Monarch Beverage Co. CEO
Monarch Beverage Co. has had its share of ups and downs over the past couple of years.
Bringing Yuengling to Hoosiers in 2017 was a win for the Indianapolis-based company, but failing to get state lawmakers to allow the beer and wine distributor to also distribute liquor led a major supplier to end its relationship with Monarch.
CEO Phil Terry, 67, isn’t happy about the situation, but he hopes restructuring over the next six months will result in a stronger (and possibly growing) company next year.
Monarch recently announced it will close its wine division by Sept. 1. What went into making that call?
The reason for that decision is that our principal wine supplier, which is the E. & J. Gallo Winery in California, had told us that they were going to end their relationship with us effective Sept. 1.
The reason they are ending the relationship with us is because, under Indiana law, we may not sell liquor. And that creates a problem for Gallo, because they are developing a number of great liquor brands that are growing, but we can’t service their needs, and so they have decided they need to move their brands to a wholesaler that can sell wine and liquor.
The practical effect for us is that, because Gallo was such a large part of our wine operation—they’re about 80-plus percent of all our wine sales—our wine operation becomes unsustainable. It just becomes hugely unprofitable if we were to attempt to continue it.
You will have to lay off 100 employ-ees. How is Monarch handling that?
It’s still a work in progress. … We’re hoping that the successor wholesaler for Gallo [St. Paul, Minnesota-based Johnson Brothers Liquor Co.] will pick up most of those employees.
This goes back to Monarch’s long fight to distribute liquor. Do you have any hope that could change?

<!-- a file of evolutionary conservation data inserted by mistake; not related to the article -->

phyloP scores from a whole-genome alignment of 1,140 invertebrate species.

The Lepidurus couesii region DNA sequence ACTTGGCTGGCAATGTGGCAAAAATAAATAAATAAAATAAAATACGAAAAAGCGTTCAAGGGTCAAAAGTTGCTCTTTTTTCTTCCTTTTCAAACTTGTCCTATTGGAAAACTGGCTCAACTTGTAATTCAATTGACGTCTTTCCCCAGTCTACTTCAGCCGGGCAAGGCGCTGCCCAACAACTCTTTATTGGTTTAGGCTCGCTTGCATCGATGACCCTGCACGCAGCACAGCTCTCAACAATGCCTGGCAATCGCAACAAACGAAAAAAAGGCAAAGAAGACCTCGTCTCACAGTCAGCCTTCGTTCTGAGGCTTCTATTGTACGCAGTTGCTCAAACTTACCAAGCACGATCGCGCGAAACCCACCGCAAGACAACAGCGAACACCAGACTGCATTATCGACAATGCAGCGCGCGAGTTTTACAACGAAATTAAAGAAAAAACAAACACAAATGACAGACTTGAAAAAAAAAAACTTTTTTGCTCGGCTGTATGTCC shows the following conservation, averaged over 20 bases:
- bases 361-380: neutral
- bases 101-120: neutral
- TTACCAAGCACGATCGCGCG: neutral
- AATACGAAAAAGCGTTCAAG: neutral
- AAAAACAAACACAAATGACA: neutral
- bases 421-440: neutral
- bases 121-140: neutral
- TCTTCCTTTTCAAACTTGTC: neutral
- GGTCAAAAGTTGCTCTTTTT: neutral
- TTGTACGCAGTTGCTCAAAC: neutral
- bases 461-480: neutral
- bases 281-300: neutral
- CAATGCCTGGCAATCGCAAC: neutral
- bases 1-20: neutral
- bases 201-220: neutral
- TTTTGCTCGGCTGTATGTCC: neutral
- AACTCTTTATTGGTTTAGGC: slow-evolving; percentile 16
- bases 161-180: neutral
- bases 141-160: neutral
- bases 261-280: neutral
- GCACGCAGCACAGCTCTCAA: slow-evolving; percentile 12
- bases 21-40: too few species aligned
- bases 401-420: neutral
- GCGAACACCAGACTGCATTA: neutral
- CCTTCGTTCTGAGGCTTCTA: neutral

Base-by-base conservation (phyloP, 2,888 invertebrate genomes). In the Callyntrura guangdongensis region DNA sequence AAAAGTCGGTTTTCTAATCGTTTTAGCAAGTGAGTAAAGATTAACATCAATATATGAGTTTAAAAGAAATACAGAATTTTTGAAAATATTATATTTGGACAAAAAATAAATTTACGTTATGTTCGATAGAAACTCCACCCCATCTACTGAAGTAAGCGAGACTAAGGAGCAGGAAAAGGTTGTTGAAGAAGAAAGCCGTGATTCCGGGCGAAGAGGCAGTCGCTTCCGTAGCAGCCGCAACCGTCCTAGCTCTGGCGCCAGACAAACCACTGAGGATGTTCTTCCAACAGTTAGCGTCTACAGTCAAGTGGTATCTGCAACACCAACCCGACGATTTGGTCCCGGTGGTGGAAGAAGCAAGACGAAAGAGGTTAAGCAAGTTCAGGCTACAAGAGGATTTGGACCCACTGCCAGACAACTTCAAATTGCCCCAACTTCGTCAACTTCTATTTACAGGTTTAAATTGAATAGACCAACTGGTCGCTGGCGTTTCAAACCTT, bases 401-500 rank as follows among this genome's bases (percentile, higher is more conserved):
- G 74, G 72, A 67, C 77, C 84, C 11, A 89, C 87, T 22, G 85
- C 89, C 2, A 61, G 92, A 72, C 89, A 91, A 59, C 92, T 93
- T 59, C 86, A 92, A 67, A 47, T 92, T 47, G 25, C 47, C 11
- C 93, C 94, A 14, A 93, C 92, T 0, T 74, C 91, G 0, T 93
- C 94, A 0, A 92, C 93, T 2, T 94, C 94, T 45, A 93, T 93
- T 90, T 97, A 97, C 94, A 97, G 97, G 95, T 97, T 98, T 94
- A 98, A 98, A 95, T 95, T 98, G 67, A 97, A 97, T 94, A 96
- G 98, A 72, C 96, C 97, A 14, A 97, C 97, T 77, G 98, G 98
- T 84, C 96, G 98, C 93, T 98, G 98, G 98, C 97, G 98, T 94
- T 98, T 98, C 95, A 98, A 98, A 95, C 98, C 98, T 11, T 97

It will change someday. It’s just an archaic, anti-competitive rule that someday will change. The unfortunate thing is, I’m not sure it’s going to matter much to us later. Once we disassemble that wine division, it’s going to be very difficult to reconstruct it, because, to have a viable wine and liquor operation, you need large suppliers. That means, even if we were able to sell liquor next year, we would have no suppliers. Or no suppliers of sufficient mass that would make the operation viable.
I’m not happy about it, but so be it.
It sounds like, even if the law changes, it’s too late to matter?
Yeah, absolutely. It’s very sad. For 10 years, our legislative leaders and our governors have had an attitude that has ranged from ambivalence to hostility, and the result is this.
So, will you continue fighting for this change?
We may. We don’t have any plans to do that as we speak.
One win for Hoosier beer drinkers was in 2017 when Yuengling reached agreements with Monarch and two other distributors to come to Indiana. What did that mean for Monarch?
It was all good news. Yuengling captured a very large market share out of the box. Now, that has eroded, but that was expected. Initially, it’s the shiny new thing and everyone wants to try it and then it declines. But it’s still a very large brand and it will continue to be a large brand.
What else is on your radar? What’s next for Monarch?
Right now, we’re going to be focused on this transition of our company from beer-wine wholesaler to beer wholesaler.
The first phase of that is dealing with the closing of the wine division. But then we will be looking at how we structure ourselves going forward, and it probably will create other changes inside the company. Right now, it’s kind of crisis management. And we’re hoping to put ourselves in a position next year to be thinking about growth.•